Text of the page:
Truth, Ethics and Documentaries



By Tyler Walton, Contributing Writer

“Curiosity,” says Emmy-award-winning producer Joani Livingston, “is the spark for all documentaries.” Livingston, who considers her investigative work as expressive art, holds the documentary industry to high standards.

“The best

documentary filmmakers allow the story to unfold, following the bread crumb trail of story, rather than trying to mold the story to fit their preconceived ideas.”

However, not every documentary follows this bread crumb trail of story. Too often, documentaries invent their own stories and lead viewers away from the truth.

For example, the British Broadcasting Company lost much prestige recently when news of faked footage of sweatshop exploitation surfaced concerning a 2008 BBC investigation into the alleged use of child labor in India by European clothing retailer Primark®. The offending program, viewed by millions, has been pulled from sales by the BBC Trust. The BBC has issued a public apology to both Primark® and viewers at home. Moreover, the BBC Trust has urged its executives to seriously consider returning the Royal Television Society award that the program won in 2009.

We are glad to see the BBC takes seriously its own quality standards, albeit after the fact, yet the question remains: to what extent ought the BBC to be sorry?


Regardless of the BBC’s noble end of preventing a fashion company from exploiting child labor, the media must never cross their own ethical boundaries, for the media bear even greater social responsibility – that is the impact on behaviors.


“He who controls the media, controls the culture,” says Movieguide® Publisher Dr. Ted Baehr. Indeed, a recent Nielson report shows that the average American spends 35.6 hours per week watching television. Numerous studies also concur that the messages of the media have significant impact upon behavior in society. (For a more in-depth study, see Chapter 6 “Understanding Your Audience” of How to Succeed in Hollywood (Without Losing Your Soul) by Dr. Ted Baehr.)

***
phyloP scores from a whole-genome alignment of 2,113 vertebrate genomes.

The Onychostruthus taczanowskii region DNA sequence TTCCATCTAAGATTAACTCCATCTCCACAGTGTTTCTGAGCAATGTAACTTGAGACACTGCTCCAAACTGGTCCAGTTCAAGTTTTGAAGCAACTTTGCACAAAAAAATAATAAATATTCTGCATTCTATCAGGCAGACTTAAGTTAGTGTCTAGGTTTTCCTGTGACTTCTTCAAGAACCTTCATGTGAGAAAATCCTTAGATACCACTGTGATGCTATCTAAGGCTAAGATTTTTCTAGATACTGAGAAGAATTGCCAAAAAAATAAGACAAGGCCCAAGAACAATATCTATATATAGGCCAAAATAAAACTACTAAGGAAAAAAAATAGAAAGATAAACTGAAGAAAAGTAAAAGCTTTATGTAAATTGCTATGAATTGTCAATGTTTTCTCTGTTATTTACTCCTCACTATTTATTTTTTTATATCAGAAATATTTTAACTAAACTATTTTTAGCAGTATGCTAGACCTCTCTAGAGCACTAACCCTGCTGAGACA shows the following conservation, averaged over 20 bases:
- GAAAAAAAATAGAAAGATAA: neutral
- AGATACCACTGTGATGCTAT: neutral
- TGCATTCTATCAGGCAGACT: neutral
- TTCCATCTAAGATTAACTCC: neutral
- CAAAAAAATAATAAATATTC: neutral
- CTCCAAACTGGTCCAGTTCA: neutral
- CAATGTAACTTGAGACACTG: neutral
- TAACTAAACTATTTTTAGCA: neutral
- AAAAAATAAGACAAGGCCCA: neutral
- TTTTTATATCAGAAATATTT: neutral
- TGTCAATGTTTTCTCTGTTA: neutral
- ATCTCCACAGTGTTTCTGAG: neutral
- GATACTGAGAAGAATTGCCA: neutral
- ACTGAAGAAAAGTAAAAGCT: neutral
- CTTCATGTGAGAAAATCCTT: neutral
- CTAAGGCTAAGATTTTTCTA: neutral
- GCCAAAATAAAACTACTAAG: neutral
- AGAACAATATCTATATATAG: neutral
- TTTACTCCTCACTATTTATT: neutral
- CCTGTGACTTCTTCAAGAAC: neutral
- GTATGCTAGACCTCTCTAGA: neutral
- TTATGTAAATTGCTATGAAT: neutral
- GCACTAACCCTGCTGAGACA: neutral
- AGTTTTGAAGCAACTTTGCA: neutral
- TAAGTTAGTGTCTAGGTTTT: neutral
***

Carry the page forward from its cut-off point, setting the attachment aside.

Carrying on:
At a time like this, we must consider the ethical purpose of the media to influence lives for better or worse.

Some may argue that the BBC’s decision to use counterfeit footage is not immoral since the ultimate goal is to end child labor abuse. But, as history shows, the end does not justify the means. The purpose of the media, in all its forms, is to illumine Truth. If something is true, then it need not masquerade behind a lie. Let the splendor of truth shine through and resonate within the human spirit to effect positive change in the world.

“No matter how noble the end goal,” Livingston concurs, “sloppy coloring of events or facts is misleading and is not justifiable in any way.”

Some art forms, such as fiction, require a certain suspension of disbelief. However, in journalism and documentary film making, where the presupposition is that what we see on screen correlates with a reality one can find out there in the world, staged or faked footage has no place.

The very premise of investigative journalism is that people will respond responsibly to truth untempered, and that people will reward those journalistic entities that present truth in the purest light. As the world’s first and largest broadcasting organization, the BBC has a duty to live up to a much bigger legacy.

See the full news report here.

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